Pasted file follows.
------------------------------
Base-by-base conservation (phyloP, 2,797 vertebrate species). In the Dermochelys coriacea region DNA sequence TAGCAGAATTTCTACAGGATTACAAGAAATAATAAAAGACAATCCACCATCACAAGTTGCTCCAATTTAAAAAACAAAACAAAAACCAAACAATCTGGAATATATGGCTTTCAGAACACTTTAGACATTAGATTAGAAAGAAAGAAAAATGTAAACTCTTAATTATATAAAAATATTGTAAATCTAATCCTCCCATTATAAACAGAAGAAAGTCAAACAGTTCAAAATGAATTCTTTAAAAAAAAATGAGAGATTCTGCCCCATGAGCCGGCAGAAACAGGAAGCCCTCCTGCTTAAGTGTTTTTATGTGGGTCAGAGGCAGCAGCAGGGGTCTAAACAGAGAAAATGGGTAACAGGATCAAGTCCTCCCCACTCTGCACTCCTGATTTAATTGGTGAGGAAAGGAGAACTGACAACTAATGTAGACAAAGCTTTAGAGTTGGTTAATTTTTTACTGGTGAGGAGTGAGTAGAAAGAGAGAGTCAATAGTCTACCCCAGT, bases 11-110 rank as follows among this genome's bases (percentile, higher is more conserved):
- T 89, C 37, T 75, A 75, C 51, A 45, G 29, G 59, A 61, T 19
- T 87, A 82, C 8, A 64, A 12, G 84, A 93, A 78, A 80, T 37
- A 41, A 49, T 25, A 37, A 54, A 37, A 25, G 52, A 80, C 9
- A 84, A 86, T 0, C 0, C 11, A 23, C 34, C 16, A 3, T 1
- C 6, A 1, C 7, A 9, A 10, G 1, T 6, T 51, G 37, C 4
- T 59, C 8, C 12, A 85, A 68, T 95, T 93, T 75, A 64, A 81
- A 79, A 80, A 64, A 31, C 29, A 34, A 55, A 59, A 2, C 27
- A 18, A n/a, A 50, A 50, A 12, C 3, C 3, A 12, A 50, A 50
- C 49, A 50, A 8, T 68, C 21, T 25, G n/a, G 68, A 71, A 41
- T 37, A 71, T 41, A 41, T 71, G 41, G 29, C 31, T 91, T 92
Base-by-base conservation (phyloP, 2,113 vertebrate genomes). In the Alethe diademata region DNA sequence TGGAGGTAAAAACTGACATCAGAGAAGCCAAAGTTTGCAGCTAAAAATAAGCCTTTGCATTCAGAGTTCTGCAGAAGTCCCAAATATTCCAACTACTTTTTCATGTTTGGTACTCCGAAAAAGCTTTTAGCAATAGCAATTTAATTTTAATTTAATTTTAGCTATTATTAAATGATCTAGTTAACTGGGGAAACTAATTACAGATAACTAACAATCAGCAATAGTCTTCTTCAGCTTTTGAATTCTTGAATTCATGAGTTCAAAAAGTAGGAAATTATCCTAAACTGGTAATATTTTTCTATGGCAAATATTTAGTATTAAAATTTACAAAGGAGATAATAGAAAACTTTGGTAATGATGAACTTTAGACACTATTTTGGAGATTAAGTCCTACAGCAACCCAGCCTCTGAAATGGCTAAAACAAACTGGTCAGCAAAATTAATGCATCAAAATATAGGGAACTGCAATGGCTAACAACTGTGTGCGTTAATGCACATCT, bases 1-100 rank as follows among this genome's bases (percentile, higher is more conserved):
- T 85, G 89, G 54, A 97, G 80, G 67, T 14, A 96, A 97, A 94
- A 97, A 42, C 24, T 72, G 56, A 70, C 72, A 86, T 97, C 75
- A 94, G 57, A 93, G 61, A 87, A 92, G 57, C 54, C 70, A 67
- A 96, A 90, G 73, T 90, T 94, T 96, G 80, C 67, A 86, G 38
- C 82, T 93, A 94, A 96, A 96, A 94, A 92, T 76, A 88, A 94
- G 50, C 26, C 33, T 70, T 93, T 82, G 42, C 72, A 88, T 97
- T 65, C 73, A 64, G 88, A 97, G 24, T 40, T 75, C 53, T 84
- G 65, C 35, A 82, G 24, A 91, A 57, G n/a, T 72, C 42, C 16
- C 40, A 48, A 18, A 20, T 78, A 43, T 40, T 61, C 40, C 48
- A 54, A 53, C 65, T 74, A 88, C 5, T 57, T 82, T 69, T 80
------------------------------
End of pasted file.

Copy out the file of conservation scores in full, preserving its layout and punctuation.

Base-by-base conservation (phyloP, 2,797 vertebrate species). In the Dermochelys coriacea region DNA sequence TAGCAGAATTTCTACAGGATTACAAGAAATAATAAAAGACAATCCACCATCACAAGTTGCTCCAATTTAAAAAACAAAACAAAAACCAAACAATCTGGAATATATGGCTTTCAGAACACTTTAGACATTAGATTAGAAAGAAAGAAAAATGTAAACTCTTAATTATATAAAAATATTGTAAATCTAATCCTCCCATTATAAACAGAAGAAAGTCAAACAGTTCAAAATGAATTCTTTAAAAAAAAATGAGAGATTCTGCCCCATGAGCCGGCAGAAACAGGAAGCCCTCCTGCTTAAGTGTTTTTATGTGGGTCAGAGGCAGCAGCAGGGGTCTAAACAGAGAAAATGGGTAACAGGATCAAGTCCTCCCCACTCTGCACTCCTGATTTAATTGGTGAGGAAAGGAGAACTGACAACTAATGTAGACAAAGCTTTAGAGTTGGTTAATTTTTTACTGGTGAGGAGTGAGTAGAAAGAGAGAGTCAATAGTCTACCCCAGT, bases 11-110 rank as follows among this genome's bases (percentile, higher is more conserved):
- T 89, C 37, T 75, A 75, C 51, A 45, G 29, G 59, A 61, T 19
- T 87, A 82, C 8, A 64, A 12, G 84, A 93, A 78, A 80, T 37
- A 41, A 49, T 25, A 37, A 54, A 37, A 25, G 52, A 80, C 9
- A 84, A 86, T 0, C 0, C 11, A 23, C 34, C 16, A 3, T 1
- C 6, A 1, C 7, A 9, A 10, G 1, T 6, T 51, G 37, C 4
- T 59, C 8, C 12, A 85, A 68, T 95, T 93, T 75, A 64, A 81
- A 79, A 80, A 64, A 31, C 29, A 34, A 55, A 59, A 2, C 27
- A 18, A n/a, A 50, A 50, A 12, C 3, C 3, A 12, A 50, A 50
- C 49, A 50, A 8, T 68, C 21, T 25, G n/a, G 68, A 71, A 41
- T 37, A 71, T 41, A 41, T 71, G 41, G 29, C 31, T 91, T 92
Base-by-base conservation (phyloP, 2,113 vertebrate genomes). In the Alethe diademata region DNA sequence TGGAGGTAAAAACTGACATCAGAGAAGCCAAAGTTTGCAGCTAAAAATAAGCCTTTGCATTCAGAGTTCTGCAGAAGTCCCAAATATTCCAACTACTTTTTCATGTTTGGTACTCCGAAAAAGCTTTTAGCAATAGCAATTTAATTTTAATTTAATTTTAGCTATTATTAAATGATCTAGTTAACTGGGGAAACTAATTACAGATAACTAACAATCAGCAATAGTCTTCTTCAGCTTTTGAATTCTTGAATTCATGAGTTCAAAAAGTAGGAAATTATCCTAAACTGGTAATATTTTTCTATGGCAAATATTTAGTATTAAAATTTACAAAGGAGATAATAGAAAACTTTGGTAATGATGAACTTTAGACACTATTTTGGAGATTAAGTCCTACAGCAACCCAGCCTCTGAAATGGCTAAAACAAACTGGTCAGCAAAATTAATGCATCAAAATATAGGGAACTGCAATGGCTAACAACTGTGTGCGTTAATGCACATCT, bases 1-100 rank as follows among this genome's bases (percentile, higher is more conserved):
- T 85, G 89, G 54, A 97, G 80, G 67, T 14, A 96, A 97, A 94
- A 97, A 42, C 24, T 72, G 56, A 70, C 72, A 86, T 97, C 75
- A 94, G 57, A 93, G 61, A 87, A 92, G 57, C 54, C 70, A 67
- A 96, A 90, G 73, T 90, T 94, T 96, G 80, C 67, A 86, G 38
- C 82, T 93, A 94, A 96, A 96, A 94, A 92, T 76, A 88, A 94
- G 50, C 26, C 33, T 70, T 93, T 82, G 42, C 72, A 88, T 97
- T 65, C 73, A 64, G 88, A 97, G 24, T 40, T 75, C 53, T 84
- G 65, C 35, A 82, G 24, A 91, A 57, G n/a, T 72, C 42, C 16
- C 40, A 48, A 18, A 20, T 78, A 43, T 40, T 61, C 40, C 48
- A 54, A 53, C 65, T 74, A 88, C 5, T 57, T 82, T 69, T 80